Dr. Venture: Some people just shouldn't breed. Those're some ugly kids.
Brock: Kids? You're kiddin' right? They're achondroplastic dwarfs.
Dr. Venture: And they're almost as good as you or I and they deserve this camp as much as any kid here. You're such a racist.
Brock: They're not really a race, doc.
Dr. Venture: Will you listen to yourself, Hitler?Just about every fantasy world has at least one race whose defining characteristic is that they're short. They typically fill the role of "comic relief" in an adventuring group (when they're not the protagonists), and often serve as the "cute" race in a Five Races setup. Not always, though; the Little People can be made to fit pretty much any of the Five Races, with the exception normally being High Men (that spot's always reserved for taller races). If any race of the Little People is to be considered tall compared to the rest of those races, it's most likely gonna be a Dwarf. Because they resemble a child, there's a good chance the Little People are magic users. Dwarves, Hobbits, Leprechauns, Gnomes, Christmas Elves, and some Fairies are specific subtropes. If these people are really little and are the main characters, it is a Mouse World; for other mouse-sized people, see Lilliputians. Not to be confused with the animated series of the same name. Also not to be confused with Real Life little people, lest you sound like Dr. Venture above — for tropes relating to humans with dwarfism, see Little People Are Surreal and Depraved Dwarf.
- The ancestral High Ones in ElfQuest were as tall as humans, being shapeshifting extraterrestrials, but over the course of time many of their descendants evolved into shorter forms.
- In Raymond Briggs' The Man, a young boy has to hide and look after a demanding and bossy little man.
- The Deku Scrubs and the Fairies in The Blue Blur of Termina.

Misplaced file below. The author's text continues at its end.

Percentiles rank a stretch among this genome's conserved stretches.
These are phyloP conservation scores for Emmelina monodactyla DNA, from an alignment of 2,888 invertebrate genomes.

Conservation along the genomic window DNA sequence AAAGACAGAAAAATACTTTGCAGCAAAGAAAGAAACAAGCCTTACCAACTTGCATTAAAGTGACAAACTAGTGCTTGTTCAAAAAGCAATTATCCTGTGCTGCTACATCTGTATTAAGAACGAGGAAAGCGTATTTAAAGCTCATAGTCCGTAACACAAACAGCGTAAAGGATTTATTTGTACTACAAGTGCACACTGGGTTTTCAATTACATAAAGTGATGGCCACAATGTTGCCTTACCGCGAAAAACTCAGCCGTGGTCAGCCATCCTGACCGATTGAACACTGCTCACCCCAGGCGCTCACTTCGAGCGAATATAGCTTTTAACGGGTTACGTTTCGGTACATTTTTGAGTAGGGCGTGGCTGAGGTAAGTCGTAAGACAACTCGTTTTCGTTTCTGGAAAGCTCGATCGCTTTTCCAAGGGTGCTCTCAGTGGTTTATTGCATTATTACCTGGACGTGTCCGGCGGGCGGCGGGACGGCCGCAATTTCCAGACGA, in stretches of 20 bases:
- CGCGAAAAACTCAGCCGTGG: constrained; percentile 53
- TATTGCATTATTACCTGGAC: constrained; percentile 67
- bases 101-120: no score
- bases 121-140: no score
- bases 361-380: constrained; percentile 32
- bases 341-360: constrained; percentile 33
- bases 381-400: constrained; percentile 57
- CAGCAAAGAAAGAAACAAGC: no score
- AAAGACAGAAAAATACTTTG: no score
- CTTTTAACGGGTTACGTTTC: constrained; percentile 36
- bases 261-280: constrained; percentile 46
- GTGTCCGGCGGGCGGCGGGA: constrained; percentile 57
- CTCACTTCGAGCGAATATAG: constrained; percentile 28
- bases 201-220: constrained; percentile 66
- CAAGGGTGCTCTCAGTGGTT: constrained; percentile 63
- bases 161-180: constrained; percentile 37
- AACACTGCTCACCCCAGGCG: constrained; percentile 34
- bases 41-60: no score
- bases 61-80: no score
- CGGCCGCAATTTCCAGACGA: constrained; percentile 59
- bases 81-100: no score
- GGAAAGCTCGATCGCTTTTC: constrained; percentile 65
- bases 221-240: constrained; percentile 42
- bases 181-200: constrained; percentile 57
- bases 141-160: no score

- Although With Strings Attached averted the trope by having no race of small folk, The Keys Stand Alone rectified this lapse by having any number of small folk races running around the rebooted C'hou. Some outworlders are small folk as well, such as Theecat.
- The Munchkins of Oz.
- Star Wars has Ewoks and Jawas.
- The Nelwyn, from the movie Willow.
- The Dark Crystal actually has two short-ish races, the smallish Gelfling and the even smaller "Pod People" (who look kind of like potatoes and live in big seed pods). Then again, there are no human characters, and everyone else is either a reptilian or a something like a very tall angel, so the scale isn't totally clear.
- Though not the comic relief variety,the beings from Superman And The Mole People (don't really fit the Mole People trope because they aren't rodent-like, just like tiny humans mostly)
- Along with the Munchkins, there's also the people of China Country in The Wonderful Wizard of Oz.
- The Trope Codifier, of course, are J. R. R. Tolkien's Hobbits, and also Dwarves (The Lord of the Rings, The Hobbit).
- Discworld has dwarfs, pictsies (Violent Glaswegian smurfs), goblins (mostly peaceful edge folk with a surprising talent for mechanisms), and gnomes (the least detailed, although the first to appear, but known to be good shoemakers).
- In Lloyd Alexander's Prydain Chronicles series, Doli, Gwystal and the rest of The Fair Folk are smaller than humans in size.
- Warrows in the Mithgar series by Dennis McKiernan fit here.
- The Little People in Robert E. Howard's and Arthur Machen's fiction (not related, but have very similar, if vague descriptions) are Always Chaotic Evil creatures that form a degenerate civilization in places where the Celtic people believed The Fair Folk to dwell, and occasionally kill people or rape women crossing their territory for no particular reason. The offspring born from the latter cases are always mentally retarded and physically at least slightly deformed, and they seem to subconsciously know the language of their fathers though how that is possible is never actually explained. There's more than a sprinkling of Reptiles Are Abhorrent associated with them as well, especially in the Howard story "Worms of the Earth".
- The Little People who work for Mr. Tiny in the Cirque Du Freak series. While the small, blue-hooded, (mostly) mute Little People are minor characters in the beginning, one of them, Harkat Mulds, quickly becomes a major character.
- Many mythical depictions of elves were like this (Santa's elves, for instance), until Tolkien repopularized the 'tall' elves of ancient myth into modern fantasy.